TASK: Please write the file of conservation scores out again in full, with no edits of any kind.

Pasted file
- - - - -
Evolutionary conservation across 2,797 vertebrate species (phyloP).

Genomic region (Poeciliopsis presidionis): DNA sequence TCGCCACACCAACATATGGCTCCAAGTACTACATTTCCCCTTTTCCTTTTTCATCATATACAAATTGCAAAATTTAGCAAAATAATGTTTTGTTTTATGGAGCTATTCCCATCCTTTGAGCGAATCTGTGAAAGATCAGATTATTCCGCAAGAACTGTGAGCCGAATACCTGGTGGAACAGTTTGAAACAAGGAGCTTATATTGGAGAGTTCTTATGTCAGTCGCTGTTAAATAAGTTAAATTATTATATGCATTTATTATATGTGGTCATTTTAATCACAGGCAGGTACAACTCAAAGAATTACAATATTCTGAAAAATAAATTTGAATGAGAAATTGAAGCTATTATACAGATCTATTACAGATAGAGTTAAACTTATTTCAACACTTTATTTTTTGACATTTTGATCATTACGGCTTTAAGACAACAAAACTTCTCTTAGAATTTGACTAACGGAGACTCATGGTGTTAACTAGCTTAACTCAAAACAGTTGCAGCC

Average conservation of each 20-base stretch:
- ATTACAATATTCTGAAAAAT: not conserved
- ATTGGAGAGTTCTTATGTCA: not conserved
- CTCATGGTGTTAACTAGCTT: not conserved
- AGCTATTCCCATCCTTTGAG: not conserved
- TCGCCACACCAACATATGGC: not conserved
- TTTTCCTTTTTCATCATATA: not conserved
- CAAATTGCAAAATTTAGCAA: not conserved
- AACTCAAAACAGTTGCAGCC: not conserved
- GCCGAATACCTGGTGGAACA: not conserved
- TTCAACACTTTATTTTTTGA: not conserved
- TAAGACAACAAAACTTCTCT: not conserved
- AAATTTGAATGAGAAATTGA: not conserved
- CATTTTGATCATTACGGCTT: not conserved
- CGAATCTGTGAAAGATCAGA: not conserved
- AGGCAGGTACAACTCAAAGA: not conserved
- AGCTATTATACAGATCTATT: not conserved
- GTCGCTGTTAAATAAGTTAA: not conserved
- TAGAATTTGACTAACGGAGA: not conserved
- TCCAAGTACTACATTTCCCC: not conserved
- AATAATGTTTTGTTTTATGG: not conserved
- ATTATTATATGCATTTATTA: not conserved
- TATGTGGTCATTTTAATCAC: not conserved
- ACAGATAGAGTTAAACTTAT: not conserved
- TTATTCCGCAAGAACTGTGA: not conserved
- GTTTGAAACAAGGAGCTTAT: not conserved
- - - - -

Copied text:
Evolutionary conservation across 2,797 vertebrate species (phyloP).

Genomic region (Poeciliopsis presidionis): DNA sequence TCGCCACACCAACATATGGCTCCAAGTACTACATTTCCCCTTTTCCTTTTTCATCATATACAAATTGCAAAATTTAGCAAAATAATGTTTTGTTTTATGGAGCTATTCCCATCCTTTGAGCGAATCTGTGAAAGATCAGATTATTCCGCAAGAACTGTGAGCCGAATACCTGGTGGAACAGTTTGAAACAAGGAGCTTATATTGGAGAGTTCTTATGTCAGTCGCTGTTAAATAAGTTAAATTATTATATGCATTTATTATATGTGGTCATTTTAATCACAGGCAGGTACAACTCAAAGAATTACAATATTCTGAAAAATAAATTTGAATGAGAAATTGAAGCTATTATACAGATCTATTACAGATAGAGTTAAACTTATTTCAACACTTTATTTTTTGACATTTTGATCATTACGGCTTTAAGACAACAAAACTTCTCTTAGAATTTGACTAACGGAGACTCATGGTGTTAACTAGCTTAACTCAAAACAGTTGCAGCC

Average conservation of each 20-base stretch:
- ATTACAATATTCTGAAAAAT: not conserved
- ATTGGAGAGTTCTTATGTCA: not conserved
- CTCATGGTGTTAACTAGCTT: not conserved
- AGCTATTCCCATCCTTTGAG: not conserved
- TCGCCACACCAACATATGGC: not conserved
- TTTTCCTTTTTCATCATATA: not conserved
- CAAATTGCAAAATTTAGCAA: not conserved
- AACTCAAAACAGTTGCAGCC: not conserved
- GCCGAATACCTGGTGGAACA: not conserved
- TTCAACACTTTATTTTTTGA: not conserved
- TAAGACAACAAAACTTCTCT: not conserved
- AAATTTGAATGAGAAATTGA: not conserved
- CATTTTGATCATTACGGCTT: not conserved
- CGAATCTGTGAAAGATCAGA: not conserved
- AGGCAGGTACAACTCAAAGA: not conserved
- AGCTATTATACAGATCTATT: not conserved
- GTCGCTGTTAAATAAGTTAA: not conserved
- TAGAATTTGACTAACGGAGA: not conserved
- TCCAAGTACTACATTTCCCC: not conserved
- AATAATGTTTTGTTTTATGG: not conserved
- ATTATTATATGCATTTATTA: not conserved
- TATGTGGTCATTTTAATCAC: not conserved
- ACAGATAGAGTTAAACTTAT: not conserved
- TTATTCCGCAAGAACTGTGA: not conserved
- GTTTGAAACAAGGAGCTTAT: not conserved